Well, I tried to post an ABBA video from YouTube this morning, but for whatever reason it’s not working. So you’ll have to wait for your morning dose until it shows up or I give up and re-post it.

I have been thinking about age this morning. I’m making friends with a delightful young man I’ll call Charles. I met him out with his friends this week for the first time, and we had a lovely time. He was teaching me how to three-step (or something?) at a local, completely empty gay bar. Lots of fun, and I quite liked his friends. At one point in the evening Charles mentioned he was from a certain small Texas town where one of my good friends is also from. I asked his age, wondering if they might know each other. And Charles got weird on me – blushed, shifted his eyes around, and stammered out his age. I noted his reaction, and went on with the conversation.

So yesterday I asked him (via e-mail) why he had reacted oddly when I asked his age. His response: “I guess I was worried you would suddenly think to yourself, “Why am I out with this kid…??”” Which is ridiculous, of course, he’s only three years younger than me.  But that stark insecurity came from somewhere, and it got me thinking.

In the last week, I have had two people literally not believe my answer when they asked how old I was – one was sure I was older because of my professional accomplishments and one was sure I was younger based on my appearance. I showed one my driver’s licence (the one who thought I had to be older) and one my business card (the one who thought I was a 21-year-old undergraduate). It’s exhausting, this constant concern about age!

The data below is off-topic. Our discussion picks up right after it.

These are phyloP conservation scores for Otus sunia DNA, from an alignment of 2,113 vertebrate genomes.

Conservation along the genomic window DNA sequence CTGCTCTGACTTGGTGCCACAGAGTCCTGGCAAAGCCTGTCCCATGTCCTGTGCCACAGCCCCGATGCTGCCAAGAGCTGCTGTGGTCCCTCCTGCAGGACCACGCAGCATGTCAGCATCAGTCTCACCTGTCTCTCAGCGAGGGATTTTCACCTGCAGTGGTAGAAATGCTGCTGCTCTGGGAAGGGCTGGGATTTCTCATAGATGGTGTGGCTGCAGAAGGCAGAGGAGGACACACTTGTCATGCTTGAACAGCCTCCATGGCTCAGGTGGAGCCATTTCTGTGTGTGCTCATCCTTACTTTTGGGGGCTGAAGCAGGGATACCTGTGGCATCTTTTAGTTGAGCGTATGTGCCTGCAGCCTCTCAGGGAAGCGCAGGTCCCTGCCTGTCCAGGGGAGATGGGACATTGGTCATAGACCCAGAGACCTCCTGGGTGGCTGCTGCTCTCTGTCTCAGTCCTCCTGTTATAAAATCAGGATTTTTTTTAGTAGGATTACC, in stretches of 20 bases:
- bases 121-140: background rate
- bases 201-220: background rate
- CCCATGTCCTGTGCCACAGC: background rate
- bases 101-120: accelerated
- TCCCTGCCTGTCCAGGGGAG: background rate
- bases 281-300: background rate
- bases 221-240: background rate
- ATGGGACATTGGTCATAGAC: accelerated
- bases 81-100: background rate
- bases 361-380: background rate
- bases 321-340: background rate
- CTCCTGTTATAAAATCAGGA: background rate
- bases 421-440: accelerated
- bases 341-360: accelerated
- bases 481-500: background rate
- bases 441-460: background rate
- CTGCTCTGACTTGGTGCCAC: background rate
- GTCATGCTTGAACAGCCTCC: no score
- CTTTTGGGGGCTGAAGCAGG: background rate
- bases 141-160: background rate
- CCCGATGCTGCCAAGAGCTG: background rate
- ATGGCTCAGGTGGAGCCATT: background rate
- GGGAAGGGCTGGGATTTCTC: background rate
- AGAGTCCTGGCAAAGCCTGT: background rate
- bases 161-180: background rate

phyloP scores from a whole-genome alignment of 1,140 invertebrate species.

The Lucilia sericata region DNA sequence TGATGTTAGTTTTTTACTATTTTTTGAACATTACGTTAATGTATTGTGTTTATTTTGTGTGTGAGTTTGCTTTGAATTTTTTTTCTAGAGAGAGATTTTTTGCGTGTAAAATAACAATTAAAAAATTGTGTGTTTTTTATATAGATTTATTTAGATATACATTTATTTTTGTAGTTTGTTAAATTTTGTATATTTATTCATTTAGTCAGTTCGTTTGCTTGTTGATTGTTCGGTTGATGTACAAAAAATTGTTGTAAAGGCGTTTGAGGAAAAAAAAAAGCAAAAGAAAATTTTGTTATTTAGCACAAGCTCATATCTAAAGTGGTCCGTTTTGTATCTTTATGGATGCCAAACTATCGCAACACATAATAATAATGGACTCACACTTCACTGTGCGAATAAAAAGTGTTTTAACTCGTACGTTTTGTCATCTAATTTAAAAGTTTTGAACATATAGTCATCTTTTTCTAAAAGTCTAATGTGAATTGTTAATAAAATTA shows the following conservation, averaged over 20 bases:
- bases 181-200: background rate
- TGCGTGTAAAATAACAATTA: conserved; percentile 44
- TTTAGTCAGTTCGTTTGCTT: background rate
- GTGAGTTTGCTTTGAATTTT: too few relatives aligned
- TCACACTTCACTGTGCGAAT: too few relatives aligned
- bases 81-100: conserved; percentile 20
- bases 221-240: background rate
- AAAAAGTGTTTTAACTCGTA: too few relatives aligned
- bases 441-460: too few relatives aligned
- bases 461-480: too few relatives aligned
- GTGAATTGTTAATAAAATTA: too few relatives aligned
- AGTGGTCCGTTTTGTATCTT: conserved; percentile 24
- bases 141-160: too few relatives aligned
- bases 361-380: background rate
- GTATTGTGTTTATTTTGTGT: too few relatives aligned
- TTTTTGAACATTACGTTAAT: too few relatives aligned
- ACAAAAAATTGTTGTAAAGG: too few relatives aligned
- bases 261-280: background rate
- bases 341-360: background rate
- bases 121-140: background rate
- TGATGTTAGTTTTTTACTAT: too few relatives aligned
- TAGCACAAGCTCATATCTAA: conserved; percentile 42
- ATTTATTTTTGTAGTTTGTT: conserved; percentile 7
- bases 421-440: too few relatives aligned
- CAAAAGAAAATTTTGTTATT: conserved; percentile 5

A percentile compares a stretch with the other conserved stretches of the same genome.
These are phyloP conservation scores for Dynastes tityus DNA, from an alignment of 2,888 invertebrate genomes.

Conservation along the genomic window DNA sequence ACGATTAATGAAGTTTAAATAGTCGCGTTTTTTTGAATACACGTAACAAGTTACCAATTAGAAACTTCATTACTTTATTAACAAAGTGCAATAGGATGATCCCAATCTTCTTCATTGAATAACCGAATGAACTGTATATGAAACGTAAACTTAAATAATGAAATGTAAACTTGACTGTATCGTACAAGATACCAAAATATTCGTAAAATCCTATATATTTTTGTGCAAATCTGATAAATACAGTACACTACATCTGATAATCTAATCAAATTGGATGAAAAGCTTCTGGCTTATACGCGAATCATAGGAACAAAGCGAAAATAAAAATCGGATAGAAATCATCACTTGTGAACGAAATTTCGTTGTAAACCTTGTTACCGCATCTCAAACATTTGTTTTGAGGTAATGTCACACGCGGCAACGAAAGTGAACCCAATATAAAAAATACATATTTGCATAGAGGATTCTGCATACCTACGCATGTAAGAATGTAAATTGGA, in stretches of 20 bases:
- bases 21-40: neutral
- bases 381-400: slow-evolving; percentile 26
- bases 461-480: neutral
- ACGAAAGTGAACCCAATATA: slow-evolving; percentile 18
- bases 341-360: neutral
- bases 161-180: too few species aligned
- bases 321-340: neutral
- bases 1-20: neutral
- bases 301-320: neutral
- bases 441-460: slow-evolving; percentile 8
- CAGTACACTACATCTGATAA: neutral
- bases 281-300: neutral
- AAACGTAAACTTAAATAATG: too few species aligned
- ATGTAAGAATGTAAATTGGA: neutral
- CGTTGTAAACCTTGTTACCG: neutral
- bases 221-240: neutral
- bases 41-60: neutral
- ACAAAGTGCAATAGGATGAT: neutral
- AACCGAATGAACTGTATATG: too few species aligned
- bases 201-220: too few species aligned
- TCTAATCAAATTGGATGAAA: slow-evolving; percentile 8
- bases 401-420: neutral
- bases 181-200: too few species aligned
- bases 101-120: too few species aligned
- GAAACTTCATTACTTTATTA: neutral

I’m too young to be a professional. I’m too old for my looks. Charles is too young to be friends with me. I’m too young to have a substantial and relevant moral and ethical position. (That last one is a whole other story I won’t even get into here.)

I am so freaking tired of people making judgments based on age! My age, your age, my children’s age, none of this is information you can use to make a personal judgment

Recently I’ve watched several of the old episodes of Doogie Howser, M.D. on hulu.com, which has also brought up some of thinking about age. Setting aside the rather laughable theoretical basis for the show, it’s interesting seeing an image of a teenager functioning in an adult world and dealing with professional slights and injustices based on his age. I remember experiencing the same intellectual slights and personal injustices as a teenager. I occasionally feel them now, albeit not nearly as often.

And ageism can certainly plague the young and the old – just last night a friend cringed in passing at the thought of an elderly couple having sex (and I regret I did not stand up and argue the point as I know that the author Joan Price would have done).

So what are your experiences with ageism? And how do you work to keep your interactions clean of ageism?